This week Texas Democratic nominee for Governor, Wendy Davis came face to face with what I suspect is the gut-wrenching reason most women don’t run for political office.
Senior Political Writer, Wayne Slater, of the Dallas Morning News wrote in his article, As Wendy Davis Touts Life Story in Race for Governor, Key Facts Blurred, “the basic elements of the narrative are true, but the full story of Davis’ life is more complicated, as often happens when public figures aim to define themselves.” That became lightening in a bottle for national media outlets leading to this inflammatory headline by one of the nation’s most respected political outlets, Politico: Wendy Davis Has a Problem With the Truth.
Blurred facts surround her divorce and how she paid for college. She tells her story, and a I am paraphrasing, this way: Single teen mom at nineteen who, ultimately, worked her way through Harvard law school with scholarships and loans. But as Wayne Slater said “life is more complicated” than that for Wendy Davis, as it is for most of us. These stories prompted Wendy Davis to tell one reporter, “My language should be tighter,” she said. “I’m learning about using broader, looser language. I need to be more focused on the detail.”
This story brought a flood of memories back to me from my experience on the campaign trail. It is a tale of parsing words, anticipating how voters will filter those words based on their experiences and boiling a lifetime down to digestible biography — even when life has been complicated or unique or winding.
Wendy was a teen mom but she was only separated until her divorce was final at the age of twenty-one so does that mean she lied when she said she was a teen, single mom? I suppose, if your definition of single mom is divorced.
I used the term “single mom” repeatedly in 2012 during my bid for the US House of Representatives while my husband was deployed to Afghanistan. He wasn’t there to help raise our daughters during that time. I wasn’t legally single but I was singularly parenting. Was I lying? I suppose, if you define single mom as divorced, unwed or widowed.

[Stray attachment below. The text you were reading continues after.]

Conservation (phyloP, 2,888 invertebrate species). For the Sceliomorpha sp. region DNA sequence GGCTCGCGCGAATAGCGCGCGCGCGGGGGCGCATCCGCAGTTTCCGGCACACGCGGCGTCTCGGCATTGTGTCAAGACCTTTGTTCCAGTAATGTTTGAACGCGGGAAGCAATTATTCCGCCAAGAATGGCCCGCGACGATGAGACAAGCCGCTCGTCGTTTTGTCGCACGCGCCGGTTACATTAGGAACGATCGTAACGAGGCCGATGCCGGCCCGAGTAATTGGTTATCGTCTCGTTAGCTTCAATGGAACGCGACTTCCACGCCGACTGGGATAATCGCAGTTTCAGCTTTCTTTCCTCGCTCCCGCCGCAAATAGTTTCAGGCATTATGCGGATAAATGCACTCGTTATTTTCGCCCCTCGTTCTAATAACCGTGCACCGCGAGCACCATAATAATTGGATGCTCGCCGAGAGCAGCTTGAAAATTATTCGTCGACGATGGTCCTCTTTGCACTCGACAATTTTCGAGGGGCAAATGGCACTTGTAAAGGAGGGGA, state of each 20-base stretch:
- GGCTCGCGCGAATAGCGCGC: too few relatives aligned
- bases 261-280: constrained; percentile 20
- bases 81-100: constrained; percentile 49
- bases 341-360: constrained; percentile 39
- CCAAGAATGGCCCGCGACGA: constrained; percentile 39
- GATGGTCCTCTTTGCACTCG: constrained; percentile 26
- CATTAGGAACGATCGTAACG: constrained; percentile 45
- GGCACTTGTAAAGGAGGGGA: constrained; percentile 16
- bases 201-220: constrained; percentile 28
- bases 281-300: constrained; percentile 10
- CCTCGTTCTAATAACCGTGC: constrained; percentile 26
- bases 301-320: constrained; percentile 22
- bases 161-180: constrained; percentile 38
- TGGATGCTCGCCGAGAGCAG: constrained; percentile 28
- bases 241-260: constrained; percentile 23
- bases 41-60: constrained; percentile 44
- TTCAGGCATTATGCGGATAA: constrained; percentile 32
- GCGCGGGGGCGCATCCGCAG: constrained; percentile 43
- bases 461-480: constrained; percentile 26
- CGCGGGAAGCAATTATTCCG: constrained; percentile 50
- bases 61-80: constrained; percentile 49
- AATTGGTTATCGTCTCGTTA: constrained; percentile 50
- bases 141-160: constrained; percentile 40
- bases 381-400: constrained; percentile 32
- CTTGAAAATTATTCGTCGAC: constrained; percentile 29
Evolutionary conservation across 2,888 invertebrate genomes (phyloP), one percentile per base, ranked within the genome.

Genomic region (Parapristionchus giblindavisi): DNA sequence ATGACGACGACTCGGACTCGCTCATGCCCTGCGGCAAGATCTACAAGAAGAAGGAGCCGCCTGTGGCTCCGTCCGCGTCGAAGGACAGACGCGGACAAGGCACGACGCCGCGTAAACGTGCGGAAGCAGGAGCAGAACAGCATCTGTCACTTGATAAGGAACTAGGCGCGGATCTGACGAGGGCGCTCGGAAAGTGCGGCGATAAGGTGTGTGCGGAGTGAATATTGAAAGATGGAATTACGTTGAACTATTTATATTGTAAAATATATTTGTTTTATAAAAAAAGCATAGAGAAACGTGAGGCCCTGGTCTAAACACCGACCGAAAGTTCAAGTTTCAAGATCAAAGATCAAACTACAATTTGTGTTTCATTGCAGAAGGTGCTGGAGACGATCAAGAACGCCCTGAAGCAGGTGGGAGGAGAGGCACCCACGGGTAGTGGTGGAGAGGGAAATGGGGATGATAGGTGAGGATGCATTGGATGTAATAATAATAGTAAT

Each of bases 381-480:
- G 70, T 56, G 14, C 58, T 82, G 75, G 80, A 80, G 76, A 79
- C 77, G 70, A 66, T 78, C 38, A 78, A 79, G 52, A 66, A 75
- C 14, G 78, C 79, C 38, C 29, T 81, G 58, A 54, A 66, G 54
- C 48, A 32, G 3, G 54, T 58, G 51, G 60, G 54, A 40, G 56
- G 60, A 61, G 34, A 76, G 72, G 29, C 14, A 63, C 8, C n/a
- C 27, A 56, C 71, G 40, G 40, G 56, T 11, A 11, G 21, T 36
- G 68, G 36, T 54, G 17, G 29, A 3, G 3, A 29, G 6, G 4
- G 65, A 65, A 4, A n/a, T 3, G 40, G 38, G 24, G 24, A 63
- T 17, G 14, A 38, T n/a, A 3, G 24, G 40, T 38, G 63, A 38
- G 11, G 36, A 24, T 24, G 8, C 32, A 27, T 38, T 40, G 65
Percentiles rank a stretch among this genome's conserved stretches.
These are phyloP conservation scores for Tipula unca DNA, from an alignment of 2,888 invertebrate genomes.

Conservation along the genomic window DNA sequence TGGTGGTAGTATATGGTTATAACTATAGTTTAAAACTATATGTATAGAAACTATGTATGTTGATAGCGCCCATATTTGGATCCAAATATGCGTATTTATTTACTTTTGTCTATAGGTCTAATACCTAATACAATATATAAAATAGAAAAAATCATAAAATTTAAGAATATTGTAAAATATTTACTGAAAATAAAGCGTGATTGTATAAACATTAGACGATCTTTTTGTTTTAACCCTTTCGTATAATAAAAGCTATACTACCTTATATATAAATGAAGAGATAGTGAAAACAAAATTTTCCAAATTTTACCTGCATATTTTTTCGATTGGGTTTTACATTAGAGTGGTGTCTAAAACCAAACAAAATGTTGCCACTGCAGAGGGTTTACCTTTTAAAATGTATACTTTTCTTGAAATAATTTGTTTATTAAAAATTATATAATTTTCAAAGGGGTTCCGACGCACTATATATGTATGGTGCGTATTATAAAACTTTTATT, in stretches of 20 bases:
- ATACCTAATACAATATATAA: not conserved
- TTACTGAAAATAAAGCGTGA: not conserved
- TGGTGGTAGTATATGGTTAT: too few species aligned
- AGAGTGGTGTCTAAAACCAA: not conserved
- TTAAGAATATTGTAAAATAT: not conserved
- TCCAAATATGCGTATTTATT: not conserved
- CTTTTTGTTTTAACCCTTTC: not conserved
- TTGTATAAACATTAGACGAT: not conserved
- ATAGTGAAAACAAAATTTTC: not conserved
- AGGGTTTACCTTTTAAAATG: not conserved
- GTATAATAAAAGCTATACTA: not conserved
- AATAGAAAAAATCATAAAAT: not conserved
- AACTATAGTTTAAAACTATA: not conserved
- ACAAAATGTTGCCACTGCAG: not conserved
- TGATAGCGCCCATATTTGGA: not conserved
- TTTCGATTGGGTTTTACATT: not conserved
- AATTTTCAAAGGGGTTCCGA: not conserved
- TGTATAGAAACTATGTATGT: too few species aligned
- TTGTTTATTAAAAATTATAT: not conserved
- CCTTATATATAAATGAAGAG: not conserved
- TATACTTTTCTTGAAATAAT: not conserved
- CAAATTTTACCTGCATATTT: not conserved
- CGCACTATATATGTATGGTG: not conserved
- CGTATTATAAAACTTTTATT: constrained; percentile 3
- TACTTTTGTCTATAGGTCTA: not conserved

Wendy claims that she paid for college and law school with the help of loans and scholarships. She didn’t go into detail about the fact that her second husband provided a chunk of those scholarships and loans. Was she lying? Well, maybe if your definition of scholarships and loans is restricted to non familial relationships.
During my run, we struggled with this most significantly in talking about my time as a United States Sailor. I joined when the bombs began falling in Operation Desert Storm. By the time I entered bootcamp, Kuwait had been protected from Iraq. According to the Navy, I served during Operation Desert Storm. They even gave me a medal to prove it. Since I wasn’t on the ground, in Kuwait, during the bombing raids am I lying when I say that I am a veteran of Operation Desert Storm? As we have seen with countless Vietnam veterans, to the public “during” and “in” are two very different things. However, in the end, I believe that I was part a team of people who provided direct support to the people of Kuwait during a time of war and that makes me confident in the words I choose to describe my military service even if others declare them “too loose.”
Our lives filled with twists and turns. Don’t let that fact deter you from reaching to your highest aspirations. Board rooms, households, state capitols, classrooms, hospitals and the oval office itself are better off when they are filled with complicated, unique people who took the winding path to get there.
As for parsing your words and anticipating how others will interpret those words, live by the advice Lily Ledbetter once gave me, “It’s my story, no one else can tell it but me.”
Heather Beaven is the CEO of a school-to-work 501c3, a Navy Veteran, an Army wife and mother of two daughters. She can be found atheatherbeaven.policymic.com and you can follow her on twitter at @electbeaven